A growing body of research suggests that an individual’s physical surroundings, or what scientists call “built environments,” have a large influence on his or her level of activity. (72)
People are more likely to be active if they live near parks and playgrounds, in neighborhoods that have sidewalks or bike paths, or close enough to work, school, or shopping that they can travel by bike or on foot. People are less likely to be active if they live in neighborhoods without recreation facilities or in sprawling suburbs designed for driving.
Moving to another neighborhood is not a viable option for most people. Instead, communities need to create built environments that make it easier for people to incorporate physical activity into their daily lives. (73, 74) Local and state leaders control budgets, zoning, and a variety of regulations that shape our physical surroundings, and there are many strategies communities can use to promote safe environments for activity: (73, 74)
- Improving access to parks, walking and biking paths, community gardens, and other outdoor recreation facilities
- Creating attractive sidewalks and so-called “cycle tracks,” barrier-protected and bicycle-exclusive facilities alongside sidewalks
- Curbing traffic so that people feel safer walking and cycling
- Building schools within easy walking distance of where people live
- Improving public transportation to encourage more people to use it
- Changing zoning rules to allow “mixed-use development”—if communities allowed homes, stores, schools, offices, and other buildings to be built close to each other, people would be more likely to walk or bike from place to place, rather than hop in the car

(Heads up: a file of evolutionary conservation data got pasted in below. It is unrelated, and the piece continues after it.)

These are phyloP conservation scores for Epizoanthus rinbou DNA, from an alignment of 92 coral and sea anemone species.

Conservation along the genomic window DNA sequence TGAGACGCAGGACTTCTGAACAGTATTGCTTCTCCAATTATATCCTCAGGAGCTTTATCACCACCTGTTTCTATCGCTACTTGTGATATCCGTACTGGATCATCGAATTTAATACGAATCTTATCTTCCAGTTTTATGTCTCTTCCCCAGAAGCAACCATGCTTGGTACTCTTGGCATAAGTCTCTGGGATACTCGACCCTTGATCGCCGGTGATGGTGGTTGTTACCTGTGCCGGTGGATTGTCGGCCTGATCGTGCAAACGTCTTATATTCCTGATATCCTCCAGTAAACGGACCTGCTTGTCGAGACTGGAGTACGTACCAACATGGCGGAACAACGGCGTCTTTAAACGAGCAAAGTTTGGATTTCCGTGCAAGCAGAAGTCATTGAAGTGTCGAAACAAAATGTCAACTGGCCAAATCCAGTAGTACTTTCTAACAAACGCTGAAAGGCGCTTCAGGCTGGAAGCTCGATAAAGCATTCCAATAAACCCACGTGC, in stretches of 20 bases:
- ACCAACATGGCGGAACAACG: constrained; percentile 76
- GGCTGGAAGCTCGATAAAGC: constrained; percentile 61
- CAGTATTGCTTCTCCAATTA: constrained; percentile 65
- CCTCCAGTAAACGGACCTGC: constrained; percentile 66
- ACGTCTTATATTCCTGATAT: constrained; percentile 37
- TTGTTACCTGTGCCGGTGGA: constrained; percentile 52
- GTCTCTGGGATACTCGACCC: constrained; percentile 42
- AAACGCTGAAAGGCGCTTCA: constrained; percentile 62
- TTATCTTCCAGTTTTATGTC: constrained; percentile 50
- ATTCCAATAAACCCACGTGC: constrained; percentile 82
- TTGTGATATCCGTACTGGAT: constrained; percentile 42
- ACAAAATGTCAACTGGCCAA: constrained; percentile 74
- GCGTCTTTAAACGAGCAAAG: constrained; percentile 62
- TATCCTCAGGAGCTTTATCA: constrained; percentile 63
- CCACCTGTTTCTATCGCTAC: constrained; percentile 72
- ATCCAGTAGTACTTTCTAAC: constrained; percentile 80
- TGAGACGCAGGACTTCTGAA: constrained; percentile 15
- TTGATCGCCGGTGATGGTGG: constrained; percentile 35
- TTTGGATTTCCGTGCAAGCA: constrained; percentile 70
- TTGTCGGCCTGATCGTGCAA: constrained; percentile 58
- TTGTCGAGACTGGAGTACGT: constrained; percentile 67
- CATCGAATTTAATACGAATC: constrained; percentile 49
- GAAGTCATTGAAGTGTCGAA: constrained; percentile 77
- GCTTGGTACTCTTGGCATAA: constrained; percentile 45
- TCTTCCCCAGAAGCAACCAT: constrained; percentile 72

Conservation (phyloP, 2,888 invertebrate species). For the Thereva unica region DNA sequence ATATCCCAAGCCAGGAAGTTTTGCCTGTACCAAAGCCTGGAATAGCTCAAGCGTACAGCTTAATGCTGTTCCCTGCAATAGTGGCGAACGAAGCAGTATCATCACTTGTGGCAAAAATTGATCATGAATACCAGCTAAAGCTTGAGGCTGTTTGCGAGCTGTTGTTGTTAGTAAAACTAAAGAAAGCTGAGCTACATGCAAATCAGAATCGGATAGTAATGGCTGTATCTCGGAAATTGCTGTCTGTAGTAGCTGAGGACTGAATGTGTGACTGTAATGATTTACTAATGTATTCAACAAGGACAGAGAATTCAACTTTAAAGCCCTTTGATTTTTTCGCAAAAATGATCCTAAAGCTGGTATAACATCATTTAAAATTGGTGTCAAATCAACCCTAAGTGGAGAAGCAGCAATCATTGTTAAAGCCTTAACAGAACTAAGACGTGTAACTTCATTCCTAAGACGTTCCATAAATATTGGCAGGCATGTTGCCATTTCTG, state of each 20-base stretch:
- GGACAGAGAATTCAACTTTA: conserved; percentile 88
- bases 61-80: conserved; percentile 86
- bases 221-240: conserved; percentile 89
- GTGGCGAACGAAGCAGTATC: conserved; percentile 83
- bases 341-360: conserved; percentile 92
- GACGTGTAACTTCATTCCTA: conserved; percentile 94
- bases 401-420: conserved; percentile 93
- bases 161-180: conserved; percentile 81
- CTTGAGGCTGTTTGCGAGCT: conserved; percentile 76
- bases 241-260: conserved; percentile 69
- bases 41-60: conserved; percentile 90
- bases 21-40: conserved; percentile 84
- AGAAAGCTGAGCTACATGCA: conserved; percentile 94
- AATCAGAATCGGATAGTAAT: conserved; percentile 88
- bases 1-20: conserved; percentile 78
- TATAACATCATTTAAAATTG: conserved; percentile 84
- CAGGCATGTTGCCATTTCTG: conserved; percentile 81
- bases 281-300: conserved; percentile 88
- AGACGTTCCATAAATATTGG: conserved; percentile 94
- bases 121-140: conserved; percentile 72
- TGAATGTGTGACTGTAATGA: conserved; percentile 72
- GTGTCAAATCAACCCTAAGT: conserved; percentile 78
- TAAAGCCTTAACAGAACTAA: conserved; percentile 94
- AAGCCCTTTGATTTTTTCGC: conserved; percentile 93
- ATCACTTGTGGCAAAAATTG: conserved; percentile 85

- Making neighborhoods safer to encourage people to be active outdoors
- Allowing community residents to use schools for recreation, after school hours
Individuals can help by becoming advocates for change, and also by pitching in. Volunteer to clean up a local park, join a neighborhood crime watch, start a petition to add crosswalks along a popular walking route, or to turn parking spaces into cycle tracks along busy streets.
Visit The Obesity Prevention Source to learn more about why the “built environment”—the actual physical structures that make up the places where we live, eat, work, play, and go to school—is a key component in the fight against obesity.
72. Sallis, J.F. and K. Glanz, Physical activity and food environments: solutions to the obesity epidemic. Milbank Q, 2009. 87(1): p. 123-54.
73. Khan, L.K., et al., Recommended community strategies and measurements to prevent obesity in the United States. MMWR Recomm Rep, 2009. 58(RR-7): p. 1-26.
74. Robert Wood Johnson Foundation., Action Strategies Toolkit: A Guide for Local and State Leaders Working to Create Healthy Communities and Prevent Childhood Obesity.: Accessed December 2, 2010.
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